The problem is, there were too many questions without answers. Firstly, Dr Cliffton is a scientist who discovered Variants, things which will bring back the lost things temporarily for the user of the Variants. He's discovered Variants for reflections and for scents, but not for the stars or for dreams. But in his experiments, he's discovered other Variants, and so has a doctor in a sister town - because it's three towns that are affected by the curse, not just Sterling - so there are now Variants that will create warmth, Variants that will keep the rain off you, and so on. But there's no explanation as to how they work, or why they work. As the story goes on, we learn more about specific Variants, what's in them, and the link there is to literature, how sometimes they can point out things that Dr Cliffton has tried and has worked. So we know literature, in some way, is involved, and although we don't get told why or how the Variants work, I assumed it was part of the overall mystery of the curse, and when the truth finally came out, it would be explained. No. I mean, I've finished the book, and so I know what the curse was about, but it doesn't explain why, for example, crushed Blessed Thistle can bring back scents. I don't accept that it works because an author wrote about it. It gets difficult for me to discuss my problems with this without spoiling the story, but basically, so what? So what if this person wrote about it? Why does that make it work? And how does it work? I know you sprinkle it on flowers or food, and voila smell, but how does it actually bring back scents? There were no answers.

And the ending was just the biggest disappointment of all. I was getting so close to the end, and still no answers, and so I was sure this would end on a cliffhanger and there would be a second book. But no. The ending is convenient, and really, just ridiculous. It just all happened too quickly, and there are still so many unanswered questions. There are so many holes! I know about the curse, but there are still so many how's and why's! That whole ending could have been taken and developed a whole lot more. It was far too easy. It was ridiculously easy. I feel cheated. It should never have been that easy, they never would have worked it out without something conveniently happening. They would have no idea. And there's never any proof about their theories anyway. There is so much conjecture about what's going on without any real proof that this is the case. Aila and her group of friends just decide this must be it because it all seems to work out, but they don't know for sure, and they just go along with it, and yes, they're right.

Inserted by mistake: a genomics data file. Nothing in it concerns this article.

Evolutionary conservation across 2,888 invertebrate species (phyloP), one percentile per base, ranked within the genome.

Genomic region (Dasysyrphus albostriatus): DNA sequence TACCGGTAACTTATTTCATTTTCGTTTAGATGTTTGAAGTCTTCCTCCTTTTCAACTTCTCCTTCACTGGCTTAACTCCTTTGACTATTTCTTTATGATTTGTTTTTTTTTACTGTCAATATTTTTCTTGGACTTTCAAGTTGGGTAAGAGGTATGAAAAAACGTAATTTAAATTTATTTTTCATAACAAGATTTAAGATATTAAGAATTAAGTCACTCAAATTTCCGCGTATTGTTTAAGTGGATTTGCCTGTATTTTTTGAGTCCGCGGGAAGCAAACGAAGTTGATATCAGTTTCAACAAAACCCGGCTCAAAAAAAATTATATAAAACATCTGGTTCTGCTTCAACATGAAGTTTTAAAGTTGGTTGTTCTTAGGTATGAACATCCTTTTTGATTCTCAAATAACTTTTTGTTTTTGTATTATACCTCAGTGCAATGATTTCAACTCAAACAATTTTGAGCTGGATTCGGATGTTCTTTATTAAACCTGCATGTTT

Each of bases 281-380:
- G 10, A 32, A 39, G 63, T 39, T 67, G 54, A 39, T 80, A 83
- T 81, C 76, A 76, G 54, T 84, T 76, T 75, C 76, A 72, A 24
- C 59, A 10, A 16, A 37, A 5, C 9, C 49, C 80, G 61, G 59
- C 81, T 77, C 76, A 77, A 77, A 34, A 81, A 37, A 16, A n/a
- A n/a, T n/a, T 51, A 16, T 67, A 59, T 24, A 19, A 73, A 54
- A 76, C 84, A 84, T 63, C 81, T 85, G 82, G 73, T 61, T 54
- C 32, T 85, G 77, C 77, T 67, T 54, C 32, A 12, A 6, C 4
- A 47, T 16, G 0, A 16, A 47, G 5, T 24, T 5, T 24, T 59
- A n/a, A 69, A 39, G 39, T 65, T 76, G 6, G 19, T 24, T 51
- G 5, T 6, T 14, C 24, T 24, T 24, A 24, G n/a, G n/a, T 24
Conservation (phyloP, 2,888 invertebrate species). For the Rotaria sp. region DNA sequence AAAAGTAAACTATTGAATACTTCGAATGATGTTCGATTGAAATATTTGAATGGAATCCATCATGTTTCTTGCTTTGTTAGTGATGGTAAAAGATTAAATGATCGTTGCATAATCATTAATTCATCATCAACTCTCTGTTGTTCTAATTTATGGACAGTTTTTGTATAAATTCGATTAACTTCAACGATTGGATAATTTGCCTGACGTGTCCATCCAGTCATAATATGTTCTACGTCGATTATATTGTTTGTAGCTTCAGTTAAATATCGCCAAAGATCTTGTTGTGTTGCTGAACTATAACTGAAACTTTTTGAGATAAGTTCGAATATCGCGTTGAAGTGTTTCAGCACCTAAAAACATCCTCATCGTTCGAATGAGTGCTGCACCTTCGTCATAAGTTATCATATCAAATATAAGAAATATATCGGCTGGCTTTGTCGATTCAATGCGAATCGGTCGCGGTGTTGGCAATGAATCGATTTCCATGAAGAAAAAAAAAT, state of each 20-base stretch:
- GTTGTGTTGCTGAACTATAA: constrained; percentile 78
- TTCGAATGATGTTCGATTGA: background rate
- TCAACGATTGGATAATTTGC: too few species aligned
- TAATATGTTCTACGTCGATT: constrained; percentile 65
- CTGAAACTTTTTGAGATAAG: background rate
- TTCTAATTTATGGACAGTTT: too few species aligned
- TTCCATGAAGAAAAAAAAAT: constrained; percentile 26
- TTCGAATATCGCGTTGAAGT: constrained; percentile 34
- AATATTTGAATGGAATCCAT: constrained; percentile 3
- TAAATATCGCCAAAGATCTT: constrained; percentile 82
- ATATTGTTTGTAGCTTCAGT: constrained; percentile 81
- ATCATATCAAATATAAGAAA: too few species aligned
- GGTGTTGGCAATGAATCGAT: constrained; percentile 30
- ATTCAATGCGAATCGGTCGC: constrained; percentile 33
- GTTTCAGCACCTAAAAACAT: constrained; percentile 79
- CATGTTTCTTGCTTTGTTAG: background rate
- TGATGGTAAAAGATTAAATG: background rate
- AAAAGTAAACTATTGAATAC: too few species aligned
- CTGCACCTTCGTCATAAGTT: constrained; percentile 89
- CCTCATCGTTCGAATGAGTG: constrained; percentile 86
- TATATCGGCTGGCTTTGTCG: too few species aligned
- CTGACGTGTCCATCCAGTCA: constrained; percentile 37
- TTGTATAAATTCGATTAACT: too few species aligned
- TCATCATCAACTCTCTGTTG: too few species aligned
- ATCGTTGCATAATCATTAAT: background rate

It should have been harder to work out, harder to fix, and more questions should have been answered. This is fantasy - historical fantasy, yes, but still fantasy. None of this happens in real life, so you've got to make it believable. And to make it believable, you've got to work on the world building. You've got to answer all questions and have things make sense. It's got to be believable! That whole ending could have been worked on and made into a second book. I finished the book in complete disbelief, and quite angry really. It was a shoddy ending, and I'm so disappointed and so annoyed.

The Disappearances had so much promise! It was doing so well! I really can't believe Murphy got away with that ending really. I feel ripped off. I really don't know if I'll read anything by Murphy again, because although the book completely had be gripped and seemed so clever, with no answers and an easy, convenient ending, I just can't see why it would be worth my time.

*I requested The Disappearances on NetGalley a while back, and was then offered the opportunity to review the UK edition a couple of weeks ago. I accepted, not realising they were the same book until later. Hence the two covers and mentioning that I have an eProof and a review copy.

Thank you to HMH Books for Young Readers via NetGalley for the eProof, and thank you to Pushkin Children's Books for the review copy.

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Published - US: 4th July 2017 / UK: 27th July 2017
Publisher - US: HMH Books for Young Readers / UK: Pushkin Children's Books
Emily Bain Murphy's Website